Britain's stock market edged ahead Friday in subdued deals with the majority of Europe shut for the May Day holiday long weekend.
Nearing midday, London's benchmark FTSE 100 added 0.17 percent to 6,972.50 points.
On Thursday, Frankfurt's DAX 30 index gained 0.19 percent to 11,454.38 points while the Paris CAC 40 rose 0.14 percent at 5,046.49 points.
Both key eurozone markets will reopen on Monday, when London will have a holiday closure.
"May Day bank holidays in mainland Europe leave the FTSE feeling lonely," said analyst Alastair McCaig at trading firm IG.
European stocks had posted gains Thursday, rebounding from the previous day's losses following news of surprisingly weak first-quarter US economic growth data.
"Trading volumes may be lower today as a result of the bank holiday in much of Europe," added Oanda analyst Craig Erlam.
In foreign exchange activity, the European single currency jumped to a two-month peak at $1.1285 on Friday.
In company news, Britain's state-rescued Lloyds Banking Group said net profits sank by a fifth to 913 million ($1.40 billion, 1.25 billion euros) in the first quarter, after taking a charge against the disposal of its TSB division.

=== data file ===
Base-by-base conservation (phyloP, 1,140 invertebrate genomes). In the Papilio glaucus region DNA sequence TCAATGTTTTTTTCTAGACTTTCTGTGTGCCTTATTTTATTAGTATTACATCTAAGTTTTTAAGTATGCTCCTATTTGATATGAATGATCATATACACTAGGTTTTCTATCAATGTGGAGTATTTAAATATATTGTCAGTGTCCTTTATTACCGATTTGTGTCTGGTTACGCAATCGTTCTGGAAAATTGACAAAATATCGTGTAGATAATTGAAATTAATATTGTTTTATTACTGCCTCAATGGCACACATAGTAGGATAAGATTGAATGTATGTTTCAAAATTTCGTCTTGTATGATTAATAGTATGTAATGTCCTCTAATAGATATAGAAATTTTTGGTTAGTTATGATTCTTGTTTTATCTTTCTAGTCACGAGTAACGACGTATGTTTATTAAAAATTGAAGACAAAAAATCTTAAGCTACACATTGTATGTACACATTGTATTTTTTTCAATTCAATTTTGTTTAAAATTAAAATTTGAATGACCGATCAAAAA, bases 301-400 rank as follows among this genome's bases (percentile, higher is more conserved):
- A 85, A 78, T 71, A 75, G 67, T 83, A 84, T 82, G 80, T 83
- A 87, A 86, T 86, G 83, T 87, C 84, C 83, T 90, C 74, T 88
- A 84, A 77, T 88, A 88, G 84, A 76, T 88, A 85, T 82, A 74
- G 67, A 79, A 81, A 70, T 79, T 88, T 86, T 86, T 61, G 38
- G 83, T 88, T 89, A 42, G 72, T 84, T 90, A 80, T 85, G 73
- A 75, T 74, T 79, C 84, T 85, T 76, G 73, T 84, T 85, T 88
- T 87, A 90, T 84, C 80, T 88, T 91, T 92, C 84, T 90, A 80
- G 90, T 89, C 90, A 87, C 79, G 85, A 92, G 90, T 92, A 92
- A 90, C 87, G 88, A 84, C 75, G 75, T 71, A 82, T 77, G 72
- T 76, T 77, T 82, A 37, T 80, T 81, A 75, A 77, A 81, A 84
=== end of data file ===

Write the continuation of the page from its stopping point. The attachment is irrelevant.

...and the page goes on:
However, Lloyds shares rallied 7.34 percent to 83.06 pence as it also revealed that pretax profit before exceptional items rose 21 percent to £2.2 billion in the first quarter.
On the downside, Prudential shares sagged 0.77 percent to 1,616.50 pence after the group appointed Mike Wells as new chief executive to replace Tidjane Thiam.
Later on Friday, the euro stood at $1.1242, up from $1.1224 in New York late on Thursday.
The single currency has risen after figures showed eurozone inflation at zero in April, the first time it has been out of negative territory in four months, while Spain's economy grew in January-March at its fastest pace since 2007.
Euro-buying has also been supported by hopes Greece will be able to strike a bailout reform deal with its creditors that will help it avert a bailout and remain in the eurozone.
In Asia on Friday, most markets were also shut for public holidays. Tokyo stocks reversed early losses to end slightly higher Friday thanks to a weaker yen.
Sydney rose on news that manufacturing activity in China -- a crucial market for many Australian firms -- recorded another modest expansion in April.
The Nikkei 225 index at the Tokyo Stock Exchange edged up 0.06 percent. Sydney gained 0.43 percent and Wellington advanced 0.10 percent.
China's official purchasing managers index came in at 50.1 last month, the same as in March when the gauge expanded for the first time this year. Anything above 50 points to growth, while anything below indicates a contraction.
While positive, the figures suggest the Asian economy is still struggling with a sharp slowdown.